If you take a fixed rate, you’re only going to get that first 60%. The additional 40% that they (the government) would give you a year later remains as part of your equity. You don’t get access to it. The other downside to the fixed is that if you decide you don’t need all the money that they’re giving you and you pay some back because you can, (there are no pre-payment penalties with reverse mortgages), you can’t get that money back out. Once you’ve paid that money back towards the loan, it’s gone. You’re loan amount is lower and that’s a good thing but you can’t pull the money back out if you had to.
If you do take an adjustable rate mortgage and let’s say you have a line of credit and you decide you don’t need as much money as you pulled out – let’s say you pulled $20,000 and you go “you know what I don’t need $10,000 that I thought I did” you can pay that back and it will go back into the line of credit. You can actually refill the line of credit to its original amount. That’s obviously a good thing because you’ll never know what’s going to happen down the road. For example, you might have your car break-down, you might get a new car, you might need to pay for your grandson’s tuition. You can take that money back out anytime you need.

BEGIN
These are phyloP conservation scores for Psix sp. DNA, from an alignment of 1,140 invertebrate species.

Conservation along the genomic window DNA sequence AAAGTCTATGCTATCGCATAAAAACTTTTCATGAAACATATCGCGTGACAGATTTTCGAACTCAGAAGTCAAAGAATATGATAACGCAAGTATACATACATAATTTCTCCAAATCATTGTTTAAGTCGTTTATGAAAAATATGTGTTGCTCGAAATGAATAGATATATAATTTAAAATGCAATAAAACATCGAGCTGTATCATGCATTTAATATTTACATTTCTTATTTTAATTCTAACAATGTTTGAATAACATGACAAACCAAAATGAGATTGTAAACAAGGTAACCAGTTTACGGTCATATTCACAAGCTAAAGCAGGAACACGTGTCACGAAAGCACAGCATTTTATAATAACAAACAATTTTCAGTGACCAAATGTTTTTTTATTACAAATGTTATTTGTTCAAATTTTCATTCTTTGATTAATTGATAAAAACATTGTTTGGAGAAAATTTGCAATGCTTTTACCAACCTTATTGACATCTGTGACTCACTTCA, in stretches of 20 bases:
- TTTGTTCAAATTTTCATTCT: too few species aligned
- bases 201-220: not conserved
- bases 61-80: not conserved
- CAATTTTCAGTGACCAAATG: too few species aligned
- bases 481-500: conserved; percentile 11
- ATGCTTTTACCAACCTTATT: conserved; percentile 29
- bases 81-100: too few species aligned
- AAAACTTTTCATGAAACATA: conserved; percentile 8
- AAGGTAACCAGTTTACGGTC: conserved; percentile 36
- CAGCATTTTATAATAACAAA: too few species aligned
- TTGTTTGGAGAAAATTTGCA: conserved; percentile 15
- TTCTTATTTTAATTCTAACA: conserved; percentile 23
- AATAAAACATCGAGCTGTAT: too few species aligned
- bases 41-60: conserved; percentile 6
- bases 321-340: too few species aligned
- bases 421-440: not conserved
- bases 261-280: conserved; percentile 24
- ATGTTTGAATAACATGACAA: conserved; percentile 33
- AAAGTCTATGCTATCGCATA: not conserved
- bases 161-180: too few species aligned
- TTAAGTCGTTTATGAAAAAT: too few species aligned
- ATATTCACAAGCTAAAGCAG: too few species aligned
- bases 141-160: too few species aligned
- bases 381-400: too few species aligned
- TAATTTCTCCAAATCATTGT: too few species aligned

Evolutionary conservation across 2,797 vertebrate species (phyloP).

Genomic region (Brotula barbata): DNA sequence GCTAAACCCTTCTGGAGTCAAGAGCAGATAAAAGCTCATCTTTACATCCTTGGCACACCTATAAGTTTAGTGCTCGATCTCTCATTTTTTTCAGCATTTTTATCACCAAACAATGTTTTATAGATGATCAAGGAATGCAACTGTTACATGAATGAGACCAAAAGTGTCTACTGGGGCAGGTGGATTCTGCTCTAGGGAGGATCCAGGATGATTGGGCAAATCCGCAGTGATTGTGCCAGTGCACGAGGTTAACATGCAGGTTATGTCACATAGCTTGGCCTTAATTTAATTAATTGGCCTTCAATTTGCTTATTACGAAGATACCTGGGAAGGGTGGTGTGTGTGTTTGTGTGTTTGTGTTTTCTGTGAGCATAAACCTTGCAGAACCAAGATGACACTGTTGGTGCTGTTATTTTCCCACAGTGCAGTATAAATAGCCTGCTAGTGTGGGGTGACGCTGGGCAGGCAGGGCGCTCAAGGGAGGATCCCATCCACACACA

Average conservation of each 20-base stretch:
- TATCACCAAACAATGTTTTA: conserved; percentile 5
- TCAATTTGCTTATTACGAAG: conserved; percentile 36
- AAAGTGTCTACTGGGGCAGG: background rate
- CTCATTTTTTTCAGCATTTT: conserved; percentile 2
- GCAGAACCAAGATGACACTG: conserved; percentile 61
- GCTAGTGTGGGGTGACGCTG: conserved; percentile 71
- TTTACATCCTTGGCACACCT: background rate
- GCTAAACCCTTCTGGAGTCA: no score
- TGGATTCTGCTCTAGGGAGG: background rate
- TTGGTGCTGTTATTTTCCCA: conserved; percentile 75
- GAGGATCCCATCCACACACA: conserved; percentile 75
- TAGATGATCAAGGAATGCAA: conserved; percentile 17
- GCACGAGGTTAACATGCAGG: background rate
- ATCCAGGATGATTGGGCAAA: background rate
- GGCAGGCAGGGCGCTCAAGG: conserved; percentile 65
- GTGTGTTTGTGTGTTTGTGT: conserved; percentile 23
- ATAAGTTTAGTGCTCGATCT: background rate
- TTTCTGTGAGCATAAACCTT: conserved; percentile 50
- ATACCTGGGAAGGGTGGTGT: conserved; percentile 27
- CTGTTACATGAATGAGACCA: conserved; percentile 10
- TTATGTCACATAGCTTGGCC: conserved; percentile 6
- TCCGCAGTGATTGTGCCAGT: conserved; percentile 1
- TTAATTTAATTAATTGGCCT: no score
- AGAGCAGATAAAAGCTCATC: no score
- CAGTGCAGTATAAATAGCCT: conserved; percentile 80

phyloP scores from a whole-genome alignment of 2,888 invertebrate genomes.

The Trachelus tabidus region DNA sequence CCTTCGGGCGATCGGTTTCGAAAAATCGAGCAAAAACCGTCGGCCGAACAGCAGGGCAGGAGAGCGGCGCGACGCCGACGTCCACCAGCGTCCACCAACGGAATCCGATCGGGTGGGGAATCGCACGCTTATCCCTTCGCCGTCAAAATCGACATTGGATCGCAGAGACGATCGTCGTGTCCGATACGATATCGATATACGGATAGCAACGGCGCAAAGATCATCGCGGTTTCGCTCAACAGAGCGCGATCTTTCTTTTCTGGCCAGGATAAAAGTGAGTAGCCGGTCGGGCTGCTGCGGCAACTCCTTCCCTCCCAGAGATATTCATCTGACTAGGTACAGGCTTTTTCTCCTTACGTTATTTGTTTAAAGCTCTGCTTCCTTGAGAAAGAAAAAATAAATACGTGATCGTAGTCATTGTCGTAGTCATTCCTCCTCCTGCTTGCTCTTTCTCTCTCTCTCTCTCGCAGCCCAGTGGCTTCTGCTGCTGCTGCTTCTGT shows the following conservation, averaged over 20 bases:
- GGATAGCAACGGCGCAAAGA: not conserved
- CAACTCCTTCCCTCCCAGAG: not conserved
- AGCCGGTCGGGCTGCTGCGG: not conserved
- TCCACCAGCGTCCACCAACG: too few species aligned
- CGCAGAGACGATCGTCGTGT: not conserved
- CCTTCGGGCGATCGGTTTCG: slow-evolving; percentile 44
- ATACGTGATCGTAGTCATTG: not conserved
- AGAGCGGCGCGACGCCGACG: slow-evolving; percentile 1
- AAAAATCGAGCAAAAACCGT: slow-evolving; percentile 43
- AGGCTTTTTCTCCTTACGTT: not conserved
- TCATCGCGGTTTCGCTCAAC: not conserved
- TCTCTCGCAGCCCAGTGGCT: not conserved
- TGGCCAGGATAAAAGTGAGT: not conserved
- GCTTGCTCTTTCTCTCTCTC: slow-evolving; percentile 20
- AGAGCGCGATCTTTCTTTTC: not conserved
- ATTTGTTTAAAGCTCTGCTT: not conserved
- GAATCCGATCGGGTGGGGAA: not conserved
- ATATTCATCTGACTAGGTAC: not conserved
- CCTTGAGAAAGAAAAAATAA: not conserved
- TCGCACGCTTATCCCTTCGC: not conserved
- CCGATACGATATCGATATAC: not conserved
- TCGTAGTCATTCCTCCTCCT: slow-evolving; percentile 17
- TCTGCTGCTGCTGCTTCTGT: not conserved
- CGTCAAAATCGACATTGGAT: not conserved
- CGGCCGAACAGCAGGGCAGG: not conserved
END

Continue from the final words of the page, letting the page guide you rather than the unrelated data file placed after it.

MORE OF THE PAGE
So, part of this video is just to dispel the fear of an adjustable rate reverse mortgage because it does give you more money, more options on how to spend the money, where to keep it as far as line of credit, term payments, tenure payments. And also they do have that rate cap of 5% above the start rate. So it’s relatively low. It can be a little bit higher than that fixed rate but remember, the adjustable rates are probably going to stay low for a while so you’ll be saving money over time whereas with the fixed rate you’ll immediately be having to owe the interest on that, for example, 5% loan right away – all of it (the whole lump sum). Whereas with the adjustable rate, you can choose as much as you want – you can take none of the money out – leave it all in the line of credit and not be charged interest on anything you don’t spend.
I enjoy making these videos for you. I hope they’re informative.
Again, my name is Brandon Webb for USA Reverse Mortgages by iReverse Home Loans. Please give us a call to learn more.
Direct: (760) 845-5369